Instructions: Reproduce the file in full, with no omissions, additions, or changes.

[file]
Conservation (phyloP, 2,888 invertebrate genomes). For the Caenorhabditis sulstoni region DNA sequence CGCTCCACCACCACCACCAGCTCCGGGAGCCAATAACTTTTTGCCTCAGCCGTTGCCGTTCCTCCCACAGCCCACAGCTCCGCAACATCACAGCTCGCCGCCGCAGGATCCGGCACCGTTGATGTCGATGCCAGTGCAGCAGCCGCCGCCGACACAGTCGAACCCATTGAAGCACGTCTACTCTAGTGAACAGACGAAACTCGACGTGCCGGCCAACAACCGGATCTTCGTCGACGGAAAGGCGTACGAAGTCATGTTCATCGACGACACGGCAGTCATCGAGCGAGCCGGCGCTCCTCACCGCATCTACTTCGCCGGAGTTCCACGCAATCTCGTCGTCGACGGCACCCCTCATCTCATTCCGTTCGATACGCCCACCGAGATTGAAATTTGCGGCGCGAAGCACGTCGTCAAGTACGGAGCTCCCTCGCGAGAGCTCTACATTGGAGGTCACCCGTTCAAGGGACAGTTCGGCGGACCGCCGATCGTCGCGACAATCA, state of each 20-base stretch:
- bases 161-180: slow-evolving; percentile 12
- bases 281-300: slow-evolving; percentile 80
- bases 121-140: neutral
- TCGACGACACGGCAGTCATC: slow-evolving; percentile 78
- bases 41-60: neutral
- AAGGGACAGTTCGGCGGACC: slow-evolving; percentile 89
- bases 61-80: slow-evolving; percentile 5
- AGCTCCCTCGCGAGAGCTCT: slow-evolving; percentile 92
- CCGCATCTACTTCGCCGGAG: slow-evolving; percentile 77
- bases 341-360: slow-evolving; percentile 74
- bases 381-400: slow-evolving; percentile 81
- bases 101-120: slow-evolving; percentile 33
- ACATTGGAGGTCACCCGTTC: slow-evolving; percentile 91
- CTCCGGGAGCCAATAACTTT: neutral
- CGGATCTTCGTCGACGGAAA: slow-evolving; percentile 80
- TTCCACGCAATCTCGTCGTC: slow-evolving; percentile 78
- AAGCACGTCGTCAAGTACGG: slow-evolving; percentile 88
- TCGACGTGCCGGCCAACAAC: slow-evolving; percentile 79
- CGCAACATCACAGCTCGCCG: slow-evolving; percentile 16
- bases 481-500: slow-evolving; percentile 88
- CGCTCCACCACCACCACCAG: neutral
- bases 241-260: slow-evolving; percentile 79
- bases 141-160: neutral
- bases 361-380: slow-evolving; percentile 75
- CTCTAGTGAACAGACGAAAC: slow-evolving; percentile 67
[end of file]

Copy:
Conservation (phyloP, 2,888 invertebrate genomes). For the Caenorhabditis sulstoni region DNA sequence CGCTCCACCACCACCACCAGCTCCGGGAGCCAATAACTTTTTGCCTCAGCCGTTGCCGTTCCTCCCACAGCCCACAGCTCCGCAACATCACAGCTCGCCGCCGCAGGATCCGGCACCGTTGATGTCGATGCCAGTGCAGCAGCCGCCGCCGACACAGTCGAACCCATTGAAGCACGTCTACTCTAGTGAACAGACGAAACTCGACGTGCCGGCCAACAACCGGATCTTCGTCGACGGAAAGGCGTACGAAGTCATGTTCATCGACGACACGGCAGTCATCGAGCGAGCCGGCGCTCCTCACCGCATCTACTTCGCCGGAGTTCCACGCAATCTCGTCGTCGACGGCACCCCTCATCTCATTCCGTTCGATACGCCCACCGAGATTGAAATTTGCGGCGCGAAGCACGTCGTCAAGTACGGAGCTCCCTCGCGAGAGCTCTACATTGGAGGTCACCCGTTCAAGGGACAGTTCGGCGGACCGCCGATCGTCGCGACAATCA, state of each 20-base stretch:
- bases 161-180: slow-evolving; percentile 12
- bases 281-300: slow-evolving; percentile 80
- bases 121-140: neutral
- TCGACGACACGGCAGTCATC: slow-evolving; percentile 78
- bases 41-60: neutral
- AAGGGACAGTTCGGCGGACC: slow-evolving; percentile 89
- bases 61-80: slow-evolving; percentile 5
- AGCTCCCTCGCGAGAGCTCT: slow-evolving; percentile 92
- CCGCATCTACTTCGCCGGAG: slow-evolving; percentile 77
- bases 341-360: slow-evolving; percentile 74
- bases 381-400: slow-evolving; percentile 81
- bases 101-120: slow-evolving; percentile 33
- ACATTGGAGGTCACCCGTTC: slow-evolving; percentile 91
- CTCCGGGAGCCAATAACTTT: neutral
- CGGATCTTCGTCGACGGAAA: slow-evolving; percentile 80
- TTCCACGCAATCTCGTCGTC: slow-evolving; percentile 78
- AAGCACGTCGTCAAGTACGG: slow-evolving; percentile 88
- TCGACGTGCCGGCCAACAAC: slow-evolving; percentile 79
- CGCAACATCACAGCTCGCCG: slow-evolving; percentile 16
- bases 481-500: slow-evolving; percentile 88
- CGCTCCACCACCACCACCAG: neutral
- bases 241-260: slow-evolving; percentile 79
- bases 141-160: neutral
- bases 361-380: slow-evolving; percentile 75
- CTCTAGTGAACAGACGAAAC: slow-evolving; percentile 67